Viacom to Cut 850 Jobs, Freeze Salaries for 2009

Restructuring to Affect All Divisions

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NEW YORK ( -- Viacom CEO Philippe Dauman announced a restructuring that will see 850 employees eliminated, or about 7% of the company's total work force.

The restructuring will include cuts at all divisions of the company, which includes MTV Networks, BET Networks and Paramount Pictures. Viacom is also suspending salary increases for senior staff in 2009, and will write down "certain programming and other assets."
Viacom CEO Philippe Dauman
Viacom CEO Philippe Dauman

"Even in these tough economic times, Viacom has a strong hand to play," Dauman wrote in a memo to staff. "Unfortunately, our advantages and best efforts can't completely protect Viacom from the very serious and broad-based challenges of this economic recession."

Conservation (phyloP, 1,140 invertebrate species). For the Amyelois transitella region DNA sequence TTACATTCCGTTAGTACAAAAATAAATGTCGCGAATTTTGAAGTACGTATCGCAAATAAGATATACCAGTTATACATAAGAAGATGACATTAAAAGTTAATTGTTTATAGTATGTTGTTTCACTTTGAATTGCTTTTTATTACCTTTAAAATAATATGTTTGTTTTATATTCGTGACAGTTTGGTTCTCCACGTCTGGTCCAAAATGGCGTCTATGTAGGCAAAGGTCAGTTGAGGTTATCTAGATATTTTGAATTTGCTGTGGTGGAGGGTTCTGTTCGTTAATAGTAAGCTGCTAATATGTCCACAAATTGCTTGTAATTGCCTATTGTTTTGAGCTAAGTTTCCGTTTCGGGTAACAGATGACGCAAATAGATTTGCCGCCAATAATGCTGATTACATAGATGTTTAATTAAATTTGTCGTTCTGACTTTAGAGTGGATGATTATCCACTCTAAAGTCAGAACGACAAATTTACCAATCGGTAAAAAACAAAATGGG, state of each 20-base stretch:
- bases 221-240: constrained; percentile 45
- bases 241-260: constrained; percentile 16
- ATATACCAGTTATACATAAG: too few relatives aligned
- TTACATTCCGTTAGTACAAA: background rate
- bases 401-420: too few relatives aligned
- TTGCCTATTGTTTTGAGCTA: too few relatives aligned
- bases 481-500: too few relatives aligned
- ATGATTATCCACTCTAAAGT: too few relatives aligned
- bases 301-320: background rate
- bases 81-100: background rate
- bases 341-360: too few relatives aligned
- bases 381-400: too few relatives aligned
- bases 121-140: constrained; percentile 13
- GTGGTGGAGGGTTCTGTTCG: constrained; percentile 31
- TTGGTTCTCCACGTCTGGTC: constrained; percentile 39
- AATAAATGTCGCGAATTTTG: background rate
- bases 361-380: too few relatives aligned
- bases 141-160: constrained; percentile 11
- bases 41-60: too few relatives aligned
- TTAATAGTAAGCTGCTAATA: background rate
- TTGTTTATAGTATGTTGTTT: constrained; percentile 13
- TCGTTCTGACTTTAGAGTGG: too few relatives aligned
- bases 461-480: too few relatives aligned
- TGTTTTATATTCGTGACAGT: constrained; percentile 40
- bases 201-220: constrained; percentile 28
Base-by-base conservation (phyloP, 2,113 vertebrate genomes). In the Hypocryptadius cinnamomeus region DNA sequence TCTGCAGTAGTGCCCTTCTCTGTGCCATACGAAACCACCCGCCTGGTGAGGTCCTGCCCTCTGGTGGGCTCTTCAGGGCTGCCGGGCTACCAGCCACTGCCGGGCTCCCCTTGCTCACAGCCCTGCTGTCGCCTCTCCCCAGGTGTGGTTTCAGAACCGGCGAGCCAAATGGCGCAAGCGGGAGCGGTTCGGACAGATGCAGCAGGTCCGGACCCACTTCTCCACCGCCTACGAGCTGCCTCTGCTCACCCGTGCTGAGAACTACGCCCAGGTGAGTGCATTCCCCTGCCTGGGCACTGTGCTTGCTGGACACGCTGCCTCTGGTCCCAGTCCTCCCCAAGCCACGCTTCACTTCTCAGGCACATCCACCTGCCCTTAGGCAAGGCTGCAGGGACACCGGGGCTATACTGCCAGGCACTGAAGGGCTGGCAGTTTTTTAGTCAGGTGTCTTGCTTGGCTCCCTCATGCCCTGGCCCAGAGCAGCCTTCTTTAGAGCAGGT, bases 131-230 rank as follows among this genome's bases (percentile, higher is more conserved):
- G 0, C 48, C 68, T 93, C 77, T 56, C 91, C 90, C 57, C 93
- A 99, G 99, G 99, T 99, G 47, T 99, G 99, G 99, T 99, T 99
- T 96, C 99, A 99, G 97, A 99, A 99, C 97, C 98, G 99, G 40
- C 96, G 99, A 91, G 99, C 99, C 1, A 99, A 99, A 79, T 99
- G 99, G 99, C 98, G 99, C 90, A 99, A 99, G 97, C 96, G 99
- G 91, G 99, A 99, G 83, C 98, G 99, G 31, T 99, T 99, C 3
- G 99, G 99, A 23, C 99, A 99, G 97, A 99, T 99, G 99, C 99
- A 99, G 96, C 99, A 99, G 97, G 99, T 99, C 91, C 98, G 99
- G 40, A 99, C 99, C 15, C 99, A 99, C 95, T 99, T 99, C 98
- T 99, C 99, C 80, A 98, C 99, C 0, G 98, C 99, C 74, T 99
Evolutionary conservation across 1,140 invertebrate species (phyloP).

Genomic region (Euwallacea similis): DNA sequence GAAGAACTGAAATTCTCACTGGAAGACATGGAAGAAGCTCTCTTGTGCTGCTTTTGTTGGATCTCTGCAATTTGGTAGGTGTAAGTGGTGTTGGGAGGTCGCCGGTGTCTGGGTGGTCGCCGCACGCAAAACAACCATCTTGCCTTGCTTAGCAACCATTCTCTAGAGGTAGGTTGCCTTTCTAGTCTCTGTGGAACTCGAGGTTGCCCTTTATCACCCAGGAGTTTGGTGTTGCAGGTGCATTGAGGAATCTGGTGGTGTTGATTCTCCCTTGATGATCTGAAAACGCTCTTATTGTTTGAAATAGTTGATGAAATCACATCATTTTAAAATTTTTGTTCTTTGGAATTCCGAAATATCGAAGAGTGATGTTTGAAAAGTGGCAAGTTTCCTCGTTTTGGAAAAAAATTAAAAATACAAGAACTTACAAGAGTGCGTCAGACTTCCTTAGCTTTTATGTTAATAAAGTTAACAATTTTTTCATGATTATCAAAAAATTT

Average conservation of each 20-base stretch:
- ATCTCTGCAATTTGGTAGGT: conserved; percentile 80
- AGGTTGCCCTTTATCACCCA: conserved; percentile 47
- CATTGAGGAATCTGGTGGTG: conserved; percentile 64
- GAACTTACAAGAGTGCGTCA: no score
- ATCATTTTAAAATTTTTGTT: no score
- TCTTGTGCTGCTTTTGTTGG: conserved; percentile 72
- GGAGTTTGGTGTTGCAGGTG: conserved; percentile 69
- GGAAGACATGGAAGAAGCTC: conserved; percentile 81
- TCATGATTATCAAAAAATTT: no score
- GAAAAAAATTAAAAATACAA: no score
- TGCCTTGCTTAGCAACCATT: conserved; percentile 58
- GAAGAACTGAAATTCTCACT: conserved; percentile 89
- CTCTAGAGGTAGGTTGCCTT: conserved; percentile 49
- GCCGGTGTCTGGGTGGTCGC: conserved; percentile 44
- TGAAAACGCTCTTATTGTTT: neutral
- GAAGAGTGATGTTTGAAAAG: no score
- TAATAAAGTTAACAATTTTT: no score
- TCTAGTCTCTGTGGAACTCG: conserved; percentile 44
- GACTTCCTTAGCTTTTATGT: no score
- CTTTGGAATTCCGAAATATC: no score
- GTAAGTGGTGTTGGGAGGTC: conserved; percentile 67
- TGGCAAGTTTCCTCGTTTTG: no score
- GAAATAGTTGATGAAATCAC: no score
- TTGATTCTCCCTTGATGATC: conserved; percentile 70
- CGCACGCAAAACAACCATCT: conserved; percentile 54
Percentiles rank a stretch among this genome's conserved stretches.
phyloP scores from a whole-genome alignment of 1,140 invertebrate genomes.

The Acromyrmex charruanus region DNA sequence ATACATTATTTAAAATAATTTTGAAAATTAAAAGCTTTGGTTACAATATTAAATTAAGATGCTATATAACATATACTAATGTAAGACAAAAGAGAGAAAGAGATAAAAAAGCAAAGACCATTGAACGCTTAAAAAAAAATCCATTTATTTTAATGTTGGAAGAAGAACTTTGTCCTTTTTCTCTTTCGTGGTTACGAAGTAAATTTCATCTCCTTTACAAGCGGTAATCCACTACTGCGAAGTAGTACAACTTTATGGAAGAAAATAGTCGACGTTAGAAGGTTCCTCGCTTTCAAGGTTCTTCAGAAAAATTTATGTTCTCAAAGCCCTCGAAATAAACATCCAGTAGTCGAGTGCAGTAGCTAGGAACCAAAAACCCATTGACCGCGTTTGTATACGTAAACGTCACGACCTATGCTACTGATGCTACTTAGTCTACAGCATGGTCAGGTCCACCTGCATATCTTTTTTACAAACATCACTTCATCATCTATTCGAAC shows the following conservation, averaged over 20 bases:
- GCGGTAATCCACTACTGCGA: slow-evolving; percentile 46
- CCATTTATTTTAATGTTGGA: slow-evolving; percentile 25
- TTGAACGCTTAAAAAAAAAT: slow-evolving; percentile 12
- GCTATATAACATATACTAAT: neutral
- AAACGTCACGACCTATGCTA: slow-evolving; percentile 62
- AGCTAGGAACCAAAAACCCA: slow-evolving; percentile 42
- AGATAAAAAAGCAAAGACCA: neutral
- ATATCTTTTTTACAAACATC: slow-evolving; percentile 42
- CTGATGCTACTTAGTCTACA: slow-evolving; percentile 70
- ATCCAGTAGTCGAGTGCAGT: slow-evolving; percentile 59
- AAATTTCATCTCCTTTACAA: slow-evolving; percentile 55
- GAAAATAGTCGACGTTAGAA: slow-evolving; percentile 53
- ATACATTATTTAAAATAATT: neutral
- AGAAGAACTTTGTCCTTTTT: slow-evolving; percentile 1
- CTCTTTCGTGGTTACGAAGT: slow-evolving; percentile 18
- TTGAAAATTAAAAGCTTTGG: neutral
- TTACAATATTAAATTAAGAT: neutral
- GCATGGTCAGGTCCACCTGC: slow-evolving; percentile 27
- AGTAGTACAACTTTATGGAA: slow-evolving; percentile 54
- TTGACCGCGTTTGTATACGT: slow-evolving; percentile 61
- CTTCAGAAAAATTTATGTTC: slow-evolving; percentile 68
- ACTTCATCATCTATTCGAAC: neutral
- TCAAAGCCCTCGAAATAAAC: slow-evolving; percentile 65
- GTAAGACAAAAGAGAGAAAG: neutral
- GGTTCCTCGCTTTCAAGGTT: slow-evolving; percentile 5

The job cuts and salary freezes are expected to generate $200 million to $250 million in cost savings in 2009. The company will take a charge of $400 million to $450 million in the fourth quarter.

Viacom has had a difficult 2008, with declining ratings at its flagship network MTV and the lack of a tentpole summer blockbuster on par with 2007's "Transformers." The company reported a 37% drop in earnings in the third quarter, due in part to a 2% worldwide drop in ad revenue. Revenue rose 4% to 3.4 billion from $3.2 billion a year ago.

Despite all the cuts, Mr. Dauman remained optimistic about Viacom's prospects for 2009.

"Viacom's outstanding brands, diverse revenue streams and global footprint all provide a significant and enduring foundation for future growth," he said. "The steps we have taken over the last two years, including those we are announcing today, have put us on very sound financial footing with a strong balance sheet and substantial cash flow. This affords us the flexibility to successfully deal with challenges while also capitalizing on the opportunities that inevitably arise in uncertain times. We are committed to continuing this prudent course and aggressively managing our businesses for long-term growth."
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